Microsoft SQL Express offers so much when evaluating a persistence store for your own applications, especially if you are targeting Windows and utilising the .Net framework.
SQL Express offers pretty much most of the common features available in the full blown SQL Server which makes development and switching between SQL Server and SQL Express pretty seamless. However, there is one major factor which I would reccomend you consider… Deployment. You would expect the deployment of SQL Express to be as easy as installing say the .Net framework, which you will no doubt have to distribute.
In fact if you are targeting an internal business project or something with a fairly small consistant machine image (e.g. same operating system version) then you may not have too many problems, hey you can even set it as a pre-requisite to install along with the .Net framework as part of your visual studio deployment project.
Message Queues are a great tool for interprocess communication if you need to ensure that a message is processed, regardless of the target process’s connectivity or runtime state. If you are developing with Microsoft’s .Net Framework you can take advantage of Windows Communication Foundations built-in support for Microsoft Message Queues.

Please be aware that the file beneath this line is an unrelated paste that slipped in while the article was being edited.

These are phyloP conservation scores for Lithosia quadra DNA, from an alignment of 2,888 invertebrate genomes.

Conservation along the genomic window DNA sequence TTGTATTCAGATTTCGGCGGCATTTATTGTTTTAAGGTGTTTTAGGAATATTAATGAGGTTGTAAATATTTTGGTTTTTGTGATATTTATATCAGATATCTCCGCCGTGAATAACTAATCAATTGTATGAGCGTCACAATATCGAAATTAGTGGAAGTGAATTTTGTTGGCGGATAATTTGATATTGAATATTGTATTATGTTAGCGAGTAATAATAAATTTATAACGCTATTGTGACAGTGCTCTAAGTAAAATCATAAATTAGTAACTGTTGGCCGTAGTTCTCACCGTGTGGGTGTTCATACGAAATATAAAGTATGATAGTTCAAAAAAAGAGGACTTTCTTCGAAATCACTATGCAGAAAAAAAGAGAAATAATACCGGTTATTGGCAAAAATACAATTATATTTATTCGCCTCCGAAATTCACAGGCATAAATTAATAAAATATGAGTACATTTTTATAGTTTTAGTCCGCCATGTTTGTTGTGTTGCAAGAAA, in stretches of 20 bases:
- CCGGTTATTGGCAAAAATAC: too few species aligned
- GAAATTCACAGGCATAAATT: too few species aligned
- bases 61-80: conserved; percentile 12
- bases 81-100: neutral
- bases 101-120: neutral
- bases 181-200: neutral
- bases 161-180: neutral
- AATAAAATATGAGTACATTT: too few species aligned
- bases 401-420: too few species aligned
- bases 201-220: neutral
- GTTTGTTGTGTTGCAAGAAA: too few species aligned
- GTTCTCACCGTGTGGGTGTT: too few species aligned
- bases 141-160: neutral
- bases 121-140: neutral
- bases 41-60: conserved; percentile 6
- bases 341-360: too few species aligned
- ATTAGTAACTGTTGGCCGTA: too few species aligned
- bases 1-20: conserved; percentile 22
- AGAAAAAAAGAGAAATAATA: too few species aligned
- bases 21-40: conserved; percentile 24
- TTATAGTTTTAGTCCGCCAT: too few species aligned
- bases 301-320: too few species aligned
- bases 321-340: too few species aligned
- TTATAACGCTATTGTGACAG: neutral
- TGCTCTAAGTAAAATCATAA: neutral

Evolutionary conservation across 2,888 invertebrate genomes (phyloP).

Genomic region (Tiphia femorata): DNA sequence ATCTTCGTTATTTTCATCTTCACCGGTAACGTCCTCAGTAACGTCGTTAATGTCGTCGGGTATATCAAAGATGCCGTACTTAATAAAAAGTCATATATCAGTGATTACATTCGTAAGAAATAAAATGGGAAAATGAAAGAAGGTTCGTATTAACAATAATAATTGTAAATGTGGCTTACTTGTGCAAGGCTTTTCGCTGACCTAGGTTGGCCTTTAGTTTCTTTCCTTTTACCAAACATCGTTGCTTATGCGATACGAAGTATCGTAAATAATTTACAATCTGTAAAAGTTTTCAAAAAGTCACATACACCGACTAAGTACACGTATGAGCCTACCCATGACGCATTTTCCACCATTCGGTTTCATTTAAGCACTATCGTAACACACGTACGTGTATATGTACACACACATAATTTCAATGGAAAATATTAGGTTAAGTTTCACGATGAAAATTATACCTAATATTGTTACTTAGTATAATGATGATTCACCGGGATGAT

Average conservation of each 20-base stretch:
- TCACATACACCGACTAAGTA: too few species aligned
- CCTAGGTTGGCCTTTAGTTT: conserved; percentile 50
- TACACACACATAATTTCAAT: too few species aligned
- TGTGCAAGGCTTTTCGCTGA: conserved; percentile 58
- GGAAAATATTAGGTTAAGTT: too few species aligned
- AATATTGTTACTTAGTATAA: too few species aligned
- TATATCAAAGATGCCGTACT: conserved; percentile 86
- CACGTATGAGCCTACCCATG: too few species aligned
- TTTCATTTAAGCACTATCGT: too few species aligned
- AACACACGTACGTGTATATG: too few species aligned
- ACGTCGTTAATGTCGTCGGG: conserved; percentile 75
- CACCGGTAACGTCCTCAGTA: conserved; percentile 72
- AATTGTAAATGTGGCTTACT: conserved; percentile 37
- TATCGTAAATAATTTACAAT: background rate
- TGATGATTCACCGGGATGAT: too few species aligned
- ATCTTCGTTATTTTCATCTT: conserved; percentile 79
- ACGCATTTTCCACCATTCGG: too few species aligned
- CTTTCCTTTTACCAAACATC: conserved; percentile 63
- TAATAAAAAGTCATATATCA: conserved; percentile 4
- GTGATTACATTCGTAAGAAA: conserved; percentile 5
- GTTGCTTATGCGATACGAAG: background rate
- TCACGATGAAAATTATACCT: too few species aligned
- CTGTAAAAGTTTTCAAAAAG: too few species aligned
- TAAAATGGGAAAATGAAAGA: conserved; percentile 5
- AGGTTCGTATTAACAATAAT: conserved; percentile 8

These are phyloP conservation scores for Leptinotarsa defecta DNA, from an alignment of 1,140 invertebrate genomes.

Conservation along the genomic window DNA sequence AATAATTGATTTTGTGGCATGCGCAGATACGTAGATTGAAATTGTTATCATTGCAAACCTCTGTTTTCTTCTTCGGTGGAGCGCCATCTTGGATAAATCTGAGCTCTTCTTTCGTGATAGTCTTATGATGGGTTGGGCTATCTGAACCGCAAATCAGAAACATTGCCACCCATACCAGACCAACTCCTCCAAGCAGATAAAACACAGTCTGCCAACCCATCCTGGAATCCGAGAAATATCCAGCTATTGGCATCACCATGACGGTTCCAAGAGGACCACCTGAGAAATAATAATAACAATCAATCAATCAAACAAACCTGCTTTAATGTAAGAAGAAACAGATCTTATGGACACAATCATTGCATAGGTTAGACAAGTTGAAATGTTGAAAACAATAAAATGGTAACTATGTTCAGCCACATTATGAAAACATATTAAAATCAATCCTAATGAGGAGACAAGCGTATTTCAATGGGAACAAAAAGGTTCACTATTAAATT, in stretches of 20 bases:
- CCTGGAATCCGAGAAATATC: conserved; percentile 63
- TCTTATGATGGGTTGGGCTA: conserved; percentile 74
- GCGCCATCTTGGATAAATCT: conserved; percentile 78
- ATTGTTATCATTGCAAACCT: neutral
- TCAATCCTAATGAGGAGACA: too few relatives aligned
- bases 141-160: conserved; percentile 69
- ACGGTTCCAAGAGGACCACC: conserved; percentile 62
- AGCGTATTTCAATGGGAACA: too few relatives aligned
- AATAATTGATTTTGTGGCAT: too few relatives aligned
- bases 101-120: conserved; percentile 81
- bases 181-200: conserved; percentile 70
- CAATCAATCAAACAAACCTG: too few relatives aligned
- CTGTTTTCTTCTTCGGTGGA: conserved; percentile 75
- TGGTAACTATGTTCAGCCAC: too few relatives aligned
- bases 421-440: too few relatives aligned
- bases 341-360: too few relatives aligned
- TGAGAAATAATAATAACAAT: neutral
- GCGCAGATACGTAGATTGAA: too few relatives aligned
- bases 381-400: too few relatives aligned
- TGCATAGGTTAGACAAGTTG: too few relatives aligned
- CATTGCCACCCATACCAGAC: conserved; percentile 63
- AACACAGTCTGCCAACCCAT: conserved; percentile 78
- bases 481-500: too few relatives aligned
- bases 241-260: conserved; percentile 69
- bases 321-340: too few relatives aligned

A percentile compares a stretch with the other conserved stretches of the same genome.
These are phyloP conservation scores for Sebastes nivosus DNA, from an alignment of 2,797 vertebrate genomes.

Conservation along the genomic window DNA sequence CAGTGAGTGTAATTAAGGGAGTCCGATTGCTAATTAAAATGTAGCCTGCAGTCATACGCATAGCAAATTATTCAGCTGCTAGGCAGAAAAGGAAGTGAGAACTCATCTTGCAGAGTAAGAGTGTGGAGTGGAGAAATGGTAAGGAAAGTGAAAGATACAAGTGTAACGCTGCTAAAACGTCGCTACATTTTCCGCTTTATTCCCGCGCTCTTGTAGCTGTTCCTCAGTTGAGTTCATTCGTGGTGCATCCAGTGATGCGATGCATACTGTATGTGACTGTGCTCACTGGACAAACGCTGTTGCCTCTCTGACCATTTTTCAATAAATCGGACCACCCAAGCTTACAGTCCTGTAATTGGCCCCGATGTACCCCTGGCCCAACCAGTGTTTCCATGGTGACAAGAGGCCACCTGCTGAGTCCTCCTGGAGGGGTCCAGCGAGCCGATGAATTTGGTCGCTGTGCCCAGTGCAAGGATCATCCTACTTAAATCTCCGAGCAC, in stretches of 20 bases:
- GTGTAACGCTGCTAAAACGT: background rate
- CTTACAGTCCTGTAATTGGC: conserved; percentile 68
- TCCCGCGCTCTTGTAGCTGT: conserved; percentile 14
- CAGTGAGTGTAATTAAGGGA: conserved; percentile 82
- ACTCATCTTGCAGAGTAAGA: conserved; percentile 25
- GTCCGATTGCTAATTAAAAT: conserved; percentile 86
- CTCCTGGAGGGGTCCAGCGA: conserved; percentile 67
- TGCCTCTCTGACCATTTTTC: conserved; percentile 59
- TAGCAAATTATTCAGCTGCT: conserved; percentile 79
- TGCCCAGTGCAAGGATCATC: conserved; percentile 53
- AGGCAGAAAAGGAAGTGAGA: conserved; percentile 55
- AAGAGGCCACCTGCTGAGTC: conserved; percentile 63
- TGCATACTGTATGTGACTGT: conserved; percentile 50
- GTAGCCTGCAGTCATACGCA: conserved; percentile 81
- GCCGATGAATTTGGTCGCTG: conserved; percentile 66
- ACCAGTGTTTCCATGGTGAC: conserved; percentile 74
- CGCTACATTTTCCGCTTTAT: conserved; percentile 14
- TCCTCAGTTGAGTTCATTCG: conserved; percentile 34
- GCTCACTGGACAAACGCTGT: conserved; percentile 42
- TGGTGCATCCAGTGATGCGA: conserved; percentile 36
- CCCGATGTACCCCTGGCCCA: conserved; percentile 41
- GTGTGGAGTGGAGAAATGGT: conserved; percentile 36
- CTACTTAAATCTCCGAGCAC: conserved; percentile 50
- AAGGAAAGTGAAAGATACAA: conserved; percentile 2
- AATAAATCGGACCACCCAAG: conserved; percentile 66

I have been using WCF with Microsoft Message Queues on a recent project, which as part of a back-end processor, the queues are automatically created in the event that they do not exist. The queues can be programmatically created using the following code (C#):
When you deploy this application to a Windows Server 2008 machine, the queue will be created as expected and as default allow messages to be inserted into the queue. However Windows Server 2008 R2 behaves a little differently, as default the queue will not allow anyone other than the owner to insert messages into the queue.